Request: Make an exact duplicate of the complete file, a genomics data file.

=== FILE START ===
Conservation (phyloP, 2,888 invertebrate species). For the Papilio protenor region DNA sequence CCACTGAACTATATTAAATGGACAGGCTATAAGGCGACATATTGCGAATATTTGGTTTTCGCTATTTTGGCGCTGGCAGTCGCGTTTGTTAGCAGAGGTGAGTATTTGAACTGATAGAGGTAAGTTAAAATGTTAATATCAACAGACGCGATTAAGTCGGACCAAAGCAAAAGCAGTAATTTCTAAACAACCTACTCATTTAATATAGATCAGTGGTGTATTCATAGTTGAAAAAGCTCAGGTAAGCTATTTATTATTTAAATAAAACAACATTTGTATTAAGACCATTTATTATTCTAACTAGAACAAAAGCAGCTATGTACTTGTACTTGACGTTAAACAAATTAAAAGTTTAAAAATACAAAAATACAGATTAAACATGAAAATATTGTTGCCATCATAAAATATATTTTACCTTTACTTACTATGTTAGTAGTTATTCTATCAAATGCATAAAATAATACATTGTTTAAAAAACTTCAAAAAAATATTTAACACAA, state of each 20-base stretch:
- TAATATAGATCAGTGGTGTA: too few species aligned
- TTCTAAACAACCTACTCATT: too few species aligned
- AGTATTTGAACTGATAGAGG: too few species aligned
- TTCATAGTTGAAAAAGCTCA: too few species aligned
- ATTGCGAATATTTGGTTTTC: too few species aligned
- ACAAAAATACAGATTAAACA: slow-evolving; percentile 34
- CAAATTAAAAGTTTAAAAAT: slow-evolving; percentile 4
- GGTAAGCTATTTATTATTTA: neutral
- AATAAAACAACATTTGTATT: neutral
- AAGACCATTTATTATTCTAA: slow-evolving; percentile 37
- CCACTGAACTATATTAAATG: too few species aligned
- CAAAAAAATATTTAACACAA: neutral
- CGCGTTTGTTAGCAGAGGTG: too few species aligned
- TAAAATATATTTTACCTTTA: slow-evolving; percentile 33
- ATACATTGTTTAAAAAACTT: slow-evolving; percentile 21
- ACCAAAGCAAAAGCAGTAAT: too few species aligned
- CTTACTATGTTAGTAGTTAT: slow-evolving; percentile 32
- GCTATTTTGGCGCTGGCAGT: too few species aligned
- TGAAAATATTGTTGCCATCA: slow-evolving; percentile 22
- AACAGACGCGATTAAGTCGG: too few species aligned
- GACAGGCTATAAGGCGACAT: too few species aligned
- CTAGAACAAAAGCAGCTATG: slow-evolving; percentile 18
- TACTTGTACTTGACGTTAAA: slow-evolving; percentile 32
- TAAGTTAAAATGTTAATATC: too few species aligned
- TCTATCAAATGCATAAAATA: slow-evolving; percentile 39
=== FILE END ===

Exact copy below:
Conservation (phyloP, 2,888 invertebrate species). For the Papilio protenor region DNA sequence CCACTGAACTATATTAAATGGACAGGCTATAAGGCGACATATTGCGAATATTTGGTTTTCGCTATTTTGGCGCTGGCAGTCGCGTTTGTTAGCAGAGGTGAGTATTTGAACTGATAGAGGTAAGTTAAAATGTTAATATCAACAGACGCGATTAAGTCGGACCAAAGCAAAAGCAGTAATTTCTAAACAACCTACTCATTTAATATAGATCAGTGGTGTATTCATAGTTGAAAAAGCTCAGGTAAGCTATTTATTATTTAAATAAAACAACATTTGTATTAAGACCATTTATTATTCTAACTAGAACAAAAGCAGCTATGTACTTGTACTTGACGTTAAACAAATTAAAAGTTTAAAAATACAAAAATACAGATTAAACATGAAAATATTGTTGCCATCATAAAATATATTTTACCTTTACTTACTATGTTAGTAGTTATTCTATCAAATGCATAAAATAATACATTGTTTAAAAAACTTCAAAAAAATATTTAACACAA, state of each 20-base stretch:
- TAATATAGATCAGTGGTGTA: too few species aligned
- TTCTAAACAACCTACTCATT: too few species aligned
- AGTATTTGAACTGATAGAGG: too few species aligned
- TTCATAGTTGAAAAAGCTCA: too few species aligned
- ATTGCGAATATTTGGTTTTC: too few species aligned
- ACAAAAATACAGATTAAACA: slow-evolving; percentile 34
- CAAATTAAAAGTTTAAAAAT: slow-evolving; percentile 4
- GGTAAGCTATTTATTATTTA: neutral
- AATAAAACAACATTTGTATT: neutral
- AAGACCATTTATTATTCTAA: slow-evolving; percentile 37
- CCACTGAACTATATTAAATG: too few species aligned
- CAAAAAAATATTTAACACAA: neutral
- CGCGTTTGTTAGCAGAGGTG: too few species aligned
- TAAAATATATTTTACCTTTA: slow-evolving; percentile 33
- ATACATTGTTTAAAAAACTT: slow-evolving; percentile 21
- ACCAAAGCAAAAGCAGTAAT: too few species aligned
- CTTACTATGTTAGTAGTTAT: slow-evolving; percentile 32
- GCTATTTTGGCGCTGGCAGT: too few species aligned
- TGAAAATATTGTTGCCATCA: slow-evolving; percentile 22
- AACAGACGCGATTAAGTCGG: too few species aligned
- GACAGGCTATAAGGCGACAT: too few species aligned
- CTAGAACAAAAGCAGCTATG: slow-evolving; percentile 18
- TACTTGTACTTGACGTTAAA: slow-evolving; percentile 32
- TAAGTTAAAATGTTAATATC: too few species aligned
- TCTATCAAATGCATAAAATA: slow-evolving; percentile 39